According to the latest statistics from the National Federation of State High School Association, nearly 8 million individuals participate in high school sports each year. Higher rates of athletic participation can only imply an increased risk for sport-related injuries.
Prevention is key
No matter the injury, proper conditioning prior to the sports season will decrease risk. The more fatigue an athlete experiences, the lesser the chance they have to react or move normally, which can lead to injury. Also, a proper warm-up and cool-down, including a light jog and dynamic exercises such as high knees, butt kicks and carioca, will increase blood flow to the muscles and allow for more mobility with activity. Below are three of the most common sport-related injuries and ideas on how to prevent them.
Have you ever jumped up for a rebound or to block a volleyball, and then landed on another player’s foot and felt a sharp pain in your ankle? Maybe you have stepped in a hole or planted to cut and felt your ankle twist. If any of these things happened to you, then you have likely suffered an ankle sprain.
An ankle sprain occurs when the ligaments that stabilize your ankle get stretched too far or tear. Ankle sprains most commonly occur to the ligaments on the outside of your ankle, but are not limited to those. There are three grades of ankle sprains:
There are three muscles in the back of your leg that make up your hamstring. A hamstring strain is caused by overstretching one, or all three muscles and can take months to heal if not taken care of properly. There are also three grades of hamstring strains:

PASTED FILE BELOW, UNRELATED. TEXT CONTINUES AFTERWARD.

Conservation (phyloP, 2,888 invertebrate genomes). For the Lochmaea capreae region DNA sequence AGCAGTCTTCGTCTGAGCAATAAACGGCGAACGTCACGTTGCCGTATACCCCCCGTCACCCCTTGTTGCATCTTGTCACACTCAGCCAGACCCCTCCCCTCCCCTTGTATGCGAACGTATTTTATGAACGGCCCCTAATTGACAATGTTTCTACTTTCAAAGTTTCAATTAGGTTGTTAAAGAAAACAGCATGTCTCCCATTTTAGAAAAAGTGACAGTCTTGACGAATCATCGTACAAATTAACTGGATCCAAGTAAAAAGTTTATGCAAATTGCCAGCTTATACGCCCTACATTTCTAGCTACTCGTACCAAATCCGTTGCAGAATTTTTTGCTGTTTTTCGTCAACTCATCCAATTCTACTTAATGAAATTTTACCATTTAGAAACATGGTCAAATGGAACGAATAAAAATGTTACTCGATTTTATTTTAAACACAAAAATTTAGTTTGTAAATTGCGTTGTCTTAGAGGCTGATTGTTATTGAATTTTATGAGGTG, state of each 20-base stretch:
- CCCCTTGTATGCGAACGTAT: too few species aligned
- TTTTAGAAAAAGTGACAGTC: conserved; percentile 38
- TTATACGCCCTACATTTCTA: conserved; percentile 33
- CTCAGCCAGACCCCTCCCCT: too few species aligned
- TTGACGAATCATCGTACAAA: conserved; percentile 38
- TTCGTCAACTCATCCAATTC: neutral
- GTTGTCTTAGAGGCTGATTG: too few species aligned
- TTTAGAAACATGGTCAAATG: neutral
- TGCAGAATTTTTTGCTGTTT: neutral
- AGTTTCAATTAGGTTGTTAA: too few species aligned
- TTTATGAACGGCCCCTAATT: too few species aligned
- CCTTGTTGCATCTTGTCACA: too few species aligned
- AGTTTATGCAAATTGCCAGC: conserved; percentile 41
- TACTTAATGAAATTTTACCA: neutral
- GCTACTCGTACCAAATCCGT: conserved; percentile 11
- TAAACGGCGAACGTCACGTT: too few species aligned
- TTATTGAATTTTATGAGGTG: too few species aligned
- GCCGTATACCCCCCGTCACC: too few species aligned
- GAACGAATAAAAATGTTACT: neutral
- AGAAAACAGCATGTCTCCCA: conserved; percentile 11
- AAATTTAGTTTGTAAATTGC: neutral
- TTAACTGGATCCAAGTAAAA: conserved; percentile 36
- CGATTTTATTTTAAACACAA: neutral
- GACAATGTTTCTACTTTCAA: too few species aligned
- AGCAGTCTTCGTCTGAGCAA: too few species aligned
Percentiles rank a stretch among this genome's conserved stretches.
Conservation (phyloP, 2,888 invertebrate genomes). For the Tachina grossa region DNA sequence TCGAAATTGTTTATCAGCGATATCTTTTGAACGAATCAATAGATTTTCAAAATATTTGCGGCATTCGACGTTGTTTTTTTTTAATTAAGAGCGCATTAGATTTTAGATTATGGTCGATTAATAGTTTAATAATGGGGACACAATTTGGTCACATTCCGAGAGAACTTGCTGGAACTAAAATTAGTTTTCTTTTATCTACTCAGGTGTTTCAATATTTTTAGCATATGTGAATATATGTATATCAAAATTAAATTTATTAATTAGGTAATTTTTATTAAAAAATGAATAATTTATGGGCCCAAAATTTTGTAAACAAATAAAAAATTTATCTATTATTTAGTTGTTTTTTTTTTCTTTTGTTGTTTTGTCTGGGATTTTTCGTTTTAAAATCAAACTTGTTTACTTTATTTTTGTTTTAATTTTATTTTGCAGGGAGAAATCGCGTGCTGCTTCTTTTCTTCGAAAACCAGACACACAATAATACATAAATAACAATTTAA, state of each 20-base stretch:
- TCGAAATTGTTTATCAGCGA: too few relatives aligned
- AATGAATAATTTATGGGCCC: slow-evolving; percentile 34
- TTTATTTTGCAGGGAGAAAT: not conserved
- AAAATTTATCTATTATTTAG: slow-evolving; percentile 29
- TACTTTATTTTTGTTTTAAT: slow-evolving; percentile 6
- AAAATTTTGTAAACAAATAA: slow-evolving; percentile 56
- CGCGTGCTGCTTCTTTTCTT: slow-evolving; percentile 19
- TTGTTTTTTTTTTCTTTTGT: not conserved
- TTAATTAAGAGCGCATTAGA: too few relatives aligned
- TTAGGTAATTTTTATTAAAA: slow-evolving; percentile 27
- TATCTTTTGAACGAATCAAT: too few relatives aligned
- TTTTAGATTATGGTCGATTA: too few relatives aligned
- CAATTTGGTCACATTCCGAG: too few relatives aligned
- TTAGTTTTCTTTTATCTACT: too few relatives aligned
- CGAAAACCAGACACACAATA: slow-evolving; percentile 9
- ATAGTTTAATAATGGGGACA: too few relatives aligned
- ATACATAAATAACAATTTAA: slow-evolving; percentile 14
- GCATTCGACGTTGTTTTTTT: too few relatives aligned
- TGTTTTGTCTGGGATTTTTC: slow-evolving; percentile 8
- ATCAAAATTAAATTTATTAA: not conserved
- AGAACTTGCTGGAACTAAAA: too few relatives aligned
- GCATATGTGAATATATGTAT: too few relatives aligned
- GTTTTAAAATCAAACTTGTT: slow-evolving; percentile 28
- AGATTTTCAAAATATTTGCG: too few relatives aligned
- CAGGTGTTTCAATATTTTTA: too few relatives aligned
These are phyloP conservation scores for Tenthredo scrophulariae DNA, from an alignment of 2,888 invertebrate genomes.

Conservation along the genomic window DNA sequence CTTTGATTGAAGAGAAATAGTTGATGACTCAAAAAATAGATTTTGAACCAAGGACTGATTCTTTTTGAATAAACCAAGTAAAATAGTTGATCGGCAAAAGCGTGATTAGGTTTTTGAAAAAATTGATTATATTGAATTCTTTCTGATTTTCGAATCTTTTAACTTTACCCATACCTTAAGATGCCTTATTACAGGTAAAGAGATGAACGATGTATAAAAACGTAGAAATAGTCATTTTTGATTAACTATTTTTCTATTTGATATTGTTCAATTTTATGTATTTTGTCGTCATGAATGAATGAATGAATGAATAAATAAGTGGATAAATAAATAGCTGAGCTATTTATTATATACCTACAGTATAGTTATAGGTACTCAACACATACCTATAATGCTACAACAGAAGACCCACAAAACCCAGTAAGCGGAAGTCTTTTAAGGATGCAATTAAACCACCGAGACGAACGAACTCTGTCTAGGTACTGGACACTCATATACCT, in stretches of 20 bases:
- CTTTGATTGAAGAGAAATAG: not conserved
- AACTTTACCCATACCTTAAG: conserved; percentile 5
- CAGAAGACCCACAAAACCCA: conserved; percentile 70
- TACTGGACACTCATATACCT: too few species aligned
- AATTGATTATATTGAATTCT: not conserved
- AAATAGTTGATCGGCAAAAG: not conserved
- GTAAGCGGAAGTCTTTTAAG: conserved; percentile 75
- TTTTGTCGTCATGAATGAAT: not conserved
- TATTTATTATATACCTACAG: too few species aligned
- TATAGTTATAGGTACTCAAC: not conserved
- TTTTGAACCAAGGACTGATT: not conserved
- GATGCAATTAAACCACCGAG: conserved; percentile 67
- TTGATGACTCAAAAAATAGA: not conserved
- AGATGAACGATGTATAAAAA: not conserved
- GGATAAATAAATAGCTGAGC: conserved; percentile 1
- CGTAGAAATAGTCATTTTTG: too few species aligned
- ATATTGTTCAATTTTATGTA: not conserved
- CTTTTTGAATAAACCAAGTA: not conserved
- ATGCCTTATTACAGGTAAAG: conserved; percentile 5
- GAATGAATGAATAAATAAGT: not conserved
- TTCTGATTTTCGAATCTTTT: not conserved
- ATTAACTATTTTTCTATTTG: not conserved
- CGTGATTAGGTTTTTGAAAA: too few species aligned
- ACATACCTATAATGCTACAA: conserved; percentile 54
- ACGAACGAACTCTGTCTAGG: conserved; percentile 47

Do your shins throb or ache after your daily run or during or after practice? If you feel pain in the front or inside of your lower leg after running activities you may be experiencing shin splints. Shin splints can also be referred to as medial tibial stress syndrome. The connective tissue that attaches the bone to the muscle gets inflamed and can become very painful at times.
In order to prevent shin splints, make sure you are easing into activity, and have proper conditioning leading up to your sports season. Runners who spend most of their time training on hard surfaces, like concrete, have a tendency to experience shin splints. Or athletes who are constantly changing playing surfaces (grass to turf, etc.) may be susceptible. Aside from preseason conditioning, proper shoe wear is very important. Make sure you have shoes that fit well and give you the correct support for your foot. Focus on strength training for core, hips and ankles, as well as stretching to ensure good lower extremity mobility.
For concerns about preventing sports injuries or treating injuries after they have occurred, speak with your primary care provider and ask for a referral to a rehab specialist.
By Nicole Anderson, ATC, MS, MOAS, ATR, Ridgeview Rehab Specialties
Medical and health information presented here is intended to be general in nature, and should not be viewed as a substitute for professional advice. Please consult with a health care professional for all matters relating to personal medical and health care issues. In case of an emergency, please call 911.